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Monday, June 6, 2011

State mosquito testing for West Nile virus and eastern equine encephalitis virus has begun

The state Mosquito Management Program is again monitoring mosquitoes for the presence of viruses that can cause illness in people including West Nile virus and eastern equine encephalitis virus.
The mosquito trapping and testing program, coordinated by the Connecticut Agricultural Experiment Station, began May 31.
Reporting test results will begin this week.

“Protecting yourself from mosquito bites will help prevent West Nile virus and other mosquito-borne diseases,” said Department of Public Health Commissioner Dr. Jewel Mullen.
“Taking simple steps, like using bug repellent, wearing protective clothing and staying indoors during dawn and dusk when mosquitoes are most active can make a big difference in preventing mosquito bites,” she said.

“We are currently experiencing unusually high numbers of mosquitoes throughout the state due to last winter’s snowfall and excessive spring rains,” said Dr. Theodore Andreadis, chief medical entomologist at  CAES. “With additional flooding and arrival of warm weather we expect this trend to continue for several weeks.”
In 2010, eleven Connecticut residents were identified with WNV infections. In addition, last year WNV-positive mosquitoes were trapped in 24 municipalities and EEE-positive mosquitoes were trapped in one town.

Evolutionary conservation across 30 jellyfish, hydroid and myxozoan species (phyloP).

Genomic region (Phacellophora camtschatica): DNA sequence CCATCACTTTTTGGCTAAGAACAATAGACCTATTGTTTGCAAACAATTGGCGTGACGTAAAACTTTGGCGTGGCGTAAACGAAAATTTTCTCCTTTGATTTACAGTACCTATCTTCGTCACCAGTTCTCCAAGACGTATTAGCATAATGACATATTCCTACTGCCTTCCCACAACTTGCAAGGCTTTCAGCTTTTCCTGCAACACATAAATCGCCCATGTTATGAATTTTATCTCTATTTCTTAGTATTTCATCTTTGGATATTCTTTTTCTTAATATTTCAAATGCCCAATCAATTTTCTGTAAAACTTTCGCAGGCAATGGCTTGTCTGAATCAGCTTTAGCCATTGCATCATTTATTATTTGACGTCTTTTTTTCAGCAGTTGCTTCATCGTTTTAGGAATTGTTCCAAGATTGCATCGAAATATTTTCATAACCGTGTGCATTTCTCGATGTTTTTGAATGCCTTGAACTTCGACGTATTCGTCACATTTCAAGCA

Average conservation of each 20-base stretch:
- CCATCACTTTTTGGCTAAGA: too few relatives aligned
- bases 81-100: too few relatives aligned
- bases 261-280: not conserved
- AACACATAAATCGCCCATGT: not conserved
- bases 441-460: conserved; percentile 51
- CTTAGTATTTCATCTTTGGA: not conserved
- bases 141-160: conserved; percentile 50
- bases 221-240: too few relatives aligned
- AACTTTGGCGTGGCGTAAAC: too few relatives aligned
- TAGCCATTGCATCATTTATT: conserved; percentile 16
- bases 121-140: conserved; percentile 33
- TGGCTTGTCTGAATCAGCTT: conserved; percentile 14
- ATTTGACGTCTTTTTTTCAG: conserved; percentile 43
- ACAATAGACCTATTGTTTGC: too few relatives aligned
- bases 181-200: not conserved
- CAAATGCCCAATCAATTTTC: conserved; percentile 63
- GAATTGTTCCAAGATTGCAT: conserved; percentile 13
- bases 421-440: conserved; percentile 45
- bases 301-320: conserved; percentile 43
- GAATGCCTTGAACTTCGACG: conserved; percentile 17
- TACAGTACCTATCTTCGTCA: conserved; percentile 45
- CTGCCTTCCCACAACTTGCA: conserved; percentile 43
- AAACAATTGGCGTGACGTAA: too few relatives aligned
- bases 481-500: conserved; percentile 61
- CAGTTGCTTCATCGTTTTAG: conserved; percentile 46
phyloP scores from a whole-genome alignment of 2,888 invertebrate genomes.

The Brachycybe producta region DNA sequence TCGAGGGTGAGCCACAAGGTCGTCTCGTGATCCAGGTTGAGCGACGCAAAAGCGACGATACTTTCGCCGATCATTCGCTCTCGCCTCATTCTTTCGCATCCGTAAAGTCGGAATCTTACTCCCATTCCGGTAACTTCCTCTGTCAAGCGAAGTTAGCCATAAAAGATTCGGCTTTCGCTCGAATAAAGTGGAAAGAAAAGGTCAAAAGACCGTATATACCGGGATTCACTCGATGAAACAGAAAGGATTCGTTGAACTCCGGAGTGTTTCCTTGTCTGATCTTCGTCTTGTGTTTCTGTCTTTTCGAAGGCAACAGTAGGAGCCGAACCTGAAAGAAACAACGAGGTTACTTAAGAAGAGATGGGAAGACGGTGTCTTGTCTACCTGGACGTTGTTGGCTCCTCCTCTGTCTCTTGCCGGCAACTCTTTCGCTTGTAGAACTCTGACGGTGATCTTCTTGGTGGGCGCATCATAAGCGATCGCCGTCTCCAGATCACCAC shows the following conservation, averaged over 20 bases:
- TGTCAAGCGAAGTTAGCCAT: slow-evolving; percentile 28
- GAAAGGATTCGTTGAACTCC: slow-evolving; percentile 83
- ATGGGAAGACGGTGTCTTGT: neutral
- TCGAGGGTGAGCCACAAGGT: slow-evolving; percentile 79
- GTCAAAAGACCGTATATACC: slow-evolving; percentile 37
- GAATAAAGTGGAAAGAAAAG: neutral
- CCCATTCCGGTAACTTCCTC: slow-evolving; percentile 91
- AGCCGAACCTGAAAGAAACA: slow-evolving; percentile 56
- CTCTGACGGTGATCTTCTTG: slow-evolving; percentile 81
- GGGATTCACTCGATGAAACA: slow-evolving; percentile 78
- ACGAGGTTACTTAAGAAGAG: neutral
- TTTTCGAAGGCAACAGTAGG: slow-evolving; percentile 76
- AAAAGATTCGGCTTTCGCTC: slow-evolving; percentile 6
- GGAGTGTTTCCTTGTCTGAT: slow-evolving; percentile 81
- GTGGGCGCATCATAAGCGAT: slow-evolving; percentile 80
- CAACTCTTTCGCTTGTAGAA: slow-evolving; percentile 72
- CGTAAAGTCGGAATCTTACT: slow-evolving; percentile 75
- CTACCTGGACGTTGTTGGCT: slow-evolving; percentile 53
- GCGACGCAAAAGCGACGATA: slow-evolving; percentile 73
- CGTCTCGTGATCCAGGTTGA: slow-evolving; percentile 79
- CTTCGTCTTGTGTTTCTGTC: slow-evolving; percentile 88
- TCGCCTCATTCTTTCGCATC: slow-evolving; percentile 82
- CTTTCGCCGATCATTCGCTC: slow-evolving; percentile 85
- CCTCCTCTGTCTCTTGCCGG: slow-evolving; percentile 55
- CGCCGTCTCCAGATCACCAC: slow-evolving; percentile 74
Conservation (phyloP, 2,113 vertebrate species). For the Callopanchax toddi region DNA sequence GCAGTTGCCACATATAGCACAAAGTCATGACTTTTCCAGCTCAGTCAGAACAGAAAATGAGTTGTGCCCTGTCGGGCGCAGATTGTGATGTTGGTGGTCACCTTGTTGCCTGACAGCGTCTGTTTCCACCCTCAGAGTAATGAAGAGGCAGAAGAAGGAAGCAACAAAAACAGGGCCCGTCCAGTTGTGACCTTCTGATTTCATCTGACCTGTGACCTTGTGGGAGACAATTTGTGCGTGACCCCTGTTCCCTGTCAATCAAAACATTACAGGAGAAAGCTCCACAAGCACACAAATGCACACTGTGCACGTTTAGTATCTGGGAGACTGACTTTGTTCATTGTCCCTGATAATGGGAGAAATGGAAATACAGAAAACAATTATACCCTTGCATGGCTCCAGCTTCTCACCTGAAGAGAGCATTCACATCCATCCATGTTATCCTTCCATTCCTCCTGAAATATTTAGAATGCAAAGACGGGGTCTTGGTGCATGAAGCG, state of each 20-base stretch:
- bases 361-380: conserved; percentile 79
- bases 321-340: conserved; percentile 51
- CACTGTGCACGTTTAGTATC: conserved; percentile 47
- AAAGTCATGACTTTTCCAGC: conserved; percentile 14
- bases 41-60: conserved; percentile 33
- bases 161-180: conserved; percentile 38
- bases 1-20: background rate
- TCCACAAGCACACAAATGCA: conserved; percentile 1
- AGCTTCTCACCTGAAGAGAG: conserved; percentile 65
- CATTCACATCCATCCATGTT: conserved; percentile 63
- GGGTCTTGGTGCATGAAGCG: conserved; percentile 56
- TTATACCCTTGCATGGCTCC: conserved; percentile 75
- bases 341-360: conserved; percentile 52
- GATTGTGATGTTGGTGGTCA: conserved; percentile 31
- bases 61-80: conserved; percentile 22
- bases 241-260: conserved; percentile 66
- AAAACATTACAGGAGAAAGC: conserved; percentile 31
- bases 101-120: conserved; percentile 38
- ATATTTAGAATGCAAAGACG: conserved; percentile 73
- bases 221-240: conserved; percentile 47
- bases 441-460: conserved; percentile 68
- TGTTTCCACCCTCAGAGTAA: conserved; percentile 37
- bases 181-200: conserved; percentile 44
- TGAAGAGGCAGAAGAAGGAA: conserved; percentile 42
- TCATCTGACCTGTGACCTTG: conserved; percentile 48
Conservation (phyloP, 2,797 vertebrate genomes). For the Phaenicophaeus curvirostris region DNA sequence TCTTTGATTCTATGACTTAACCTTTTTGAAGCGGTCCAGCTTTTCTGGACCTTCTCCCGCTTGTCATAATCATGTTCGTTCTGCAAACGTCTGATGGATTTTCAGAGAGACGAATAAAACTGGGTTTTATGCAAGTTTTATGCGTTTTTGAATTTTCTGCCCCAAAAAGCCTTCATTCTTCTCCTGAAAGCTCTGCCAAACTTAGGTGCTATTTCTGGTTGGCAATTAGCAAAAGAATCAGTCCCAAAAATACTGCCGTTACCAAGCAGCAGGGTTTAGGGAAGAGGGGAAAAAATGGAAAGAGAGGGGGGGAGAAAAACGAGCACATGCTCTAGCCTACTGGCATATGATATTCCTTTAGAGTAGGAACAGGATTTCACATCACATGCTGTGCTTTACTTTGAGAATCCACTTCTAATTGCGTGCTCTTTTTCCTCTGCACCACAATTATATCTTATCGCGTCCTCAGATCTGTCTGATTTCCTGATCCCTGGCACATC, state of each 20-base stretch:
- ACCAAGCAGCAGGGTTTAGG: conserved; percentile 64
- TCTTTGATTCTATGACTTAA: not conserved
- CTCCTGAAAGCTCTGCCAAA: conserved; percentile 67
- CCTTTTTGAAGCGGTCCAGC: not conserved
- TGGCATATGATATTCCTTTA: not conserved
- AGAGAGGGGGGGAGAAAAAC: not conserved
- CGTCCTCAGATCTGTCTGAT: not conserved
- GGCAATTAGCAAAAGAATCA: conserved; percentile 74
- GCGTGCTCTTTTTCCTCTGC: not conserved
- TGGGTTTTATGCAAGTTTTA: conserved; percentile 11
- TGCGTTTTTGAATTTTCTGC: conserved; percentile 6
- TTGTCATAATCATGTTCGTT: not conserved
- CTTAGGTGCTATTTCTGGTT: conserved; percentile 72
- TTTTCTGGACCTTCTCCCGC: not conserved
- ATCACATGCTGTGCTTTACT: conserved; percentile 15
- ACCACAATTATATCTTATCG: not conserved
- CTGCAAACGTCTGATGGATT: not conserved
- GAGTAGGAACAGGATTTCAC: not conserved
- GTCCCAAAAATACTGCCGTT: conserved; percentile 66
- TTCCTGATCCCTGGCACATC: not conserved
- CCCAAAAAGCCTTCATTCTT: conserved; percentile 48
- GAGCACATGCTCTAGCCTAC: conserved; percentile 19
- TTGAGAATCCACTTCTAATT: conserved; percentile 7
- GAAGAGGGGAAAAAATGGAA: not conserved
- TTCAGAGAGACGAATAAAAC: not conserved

Monitoring and risk assessment for WNV emphasizes mosquito trapping and testing results. The CAES maintains a network of 91 mosquito-trapping stations in 72 municipalities throughout the state. Mosquito traps are set Monday – Thursday nights with trapping conducted at each site every ten days on a rotating basis. Mosquitoes are grouped (pooled) for testing according to species, collection site, and date. Positive findings are reported to local health departments, in press releases and on the CAES web site.

For information on West Nile virus and what you can do to prevent getting bitten by mosquitoes, visit the Connecticut Mosquito Management Program Web site at www.ct.gov/mosquito.

Editor's note: All information in this post was contributed.





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